You want to move an established hardy shrub, but worry you may damage it or worse, still kill it?
There is always a risk, but if something is in the wrong place, just too big for the space or looks out of place, it has to be moved. With preparation, you can move an established shrub successfully and here is the step-by-step guide.
- Move shrubs at the correct time, which is between October and mid-March. Evergreen shrubs fare best moved in either October or March. This is because the soil is warmer whereas, deciduous shrubs can be moved anytime during that period.
- Check the weather forecast and pick a mild spell with reasonable weather. You do not want to move a shrub when it's soaked and the ground may be waterlogged, or freezing. Both conditions will be tough on the shrub, and the ground will be hard to dig. It is most important not to move a shrub when freezing weather is forecast.
- Water the shrub well the day before the planned move.
- First, dig out the hole the shrub is being transplanted to. Sounds simple but not entirely, because at this stage it is hard to judge just how large the root ball will be. It is best to dig the planting hole first so that the shrub can be moved swiftly into its new home. If you get 90% of the hole dug and have to tinker around the edges when you have the shrub out of the ground, that will be fine.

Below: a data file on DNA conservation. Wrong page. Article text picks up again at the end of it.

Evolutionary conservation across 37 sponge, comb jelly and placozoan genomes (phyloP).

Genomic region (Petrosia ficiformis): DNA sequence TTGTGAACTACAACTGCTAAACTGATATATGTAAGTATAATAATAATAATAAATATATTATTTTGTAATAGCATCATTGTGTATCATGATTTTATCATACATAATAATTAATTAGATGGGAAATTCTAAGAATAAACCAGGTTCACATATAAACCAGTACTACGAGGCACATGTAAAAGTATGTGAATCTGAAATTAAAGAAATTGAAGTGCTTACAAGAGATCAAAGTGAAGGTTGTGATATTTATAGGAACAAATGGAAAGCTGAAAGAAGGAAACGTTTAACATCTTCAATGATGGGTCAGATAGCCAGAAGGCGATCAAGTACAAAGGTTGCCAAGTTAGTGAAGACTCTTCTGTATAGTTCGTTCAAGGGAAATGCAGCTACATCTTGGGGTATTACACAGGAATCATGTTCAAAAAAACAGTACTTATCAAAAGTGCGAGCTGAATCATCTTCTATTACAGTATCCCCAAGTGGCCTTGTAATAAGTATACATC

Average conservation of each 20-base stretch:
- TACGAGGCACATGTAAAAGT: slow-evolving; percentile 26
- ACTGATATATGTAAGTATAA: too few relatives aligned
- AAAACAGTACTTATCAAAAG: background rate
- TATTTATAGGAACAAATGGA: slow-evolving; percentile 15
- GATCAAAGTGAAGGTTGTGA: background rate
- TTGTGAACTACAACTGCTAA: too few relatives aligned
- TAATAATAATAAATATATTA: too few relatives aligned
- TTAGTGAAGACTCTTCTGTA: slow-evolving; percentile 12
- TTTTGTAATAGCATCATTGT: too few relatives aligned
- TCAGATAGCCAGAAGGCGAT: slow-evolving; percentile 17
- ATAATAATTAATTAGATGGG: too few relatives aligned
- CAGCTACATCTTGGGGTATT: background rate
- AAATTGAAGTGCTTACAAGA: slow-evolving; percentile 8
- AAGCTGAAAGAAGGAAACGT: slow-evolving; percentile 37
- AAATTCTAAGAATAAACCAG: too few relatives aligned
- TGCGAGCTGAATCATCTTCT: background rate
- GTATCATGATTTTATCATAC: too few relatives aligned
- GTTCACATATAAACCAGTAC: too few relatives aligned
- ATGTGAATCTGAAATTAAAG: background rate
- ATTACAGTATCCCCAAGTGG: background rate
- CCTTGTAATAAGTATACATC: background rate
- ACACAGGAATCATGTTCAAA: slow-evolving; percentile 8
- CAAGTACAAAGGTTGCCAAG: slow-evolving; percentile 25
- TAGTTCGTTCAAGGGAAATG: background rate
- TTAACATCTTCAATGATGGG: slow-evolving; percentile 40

5. Then dig out the shrub. The shrub will survive best with as much of its roots intact as possible. This can be tricky as it's hard to know where and how far the roots extend. To begin with, dig down gently, starting around the canopy of the shrub. If the roots are larger, move outwards so that you dig up as much root as possible.
6.Place the transplanted shrub into the prepared hole and ensure you plant to the same depth as before, which means the soil level is exactly the same.
7. Water and backfill, and if a dry spell follows water again and then cross your fingers.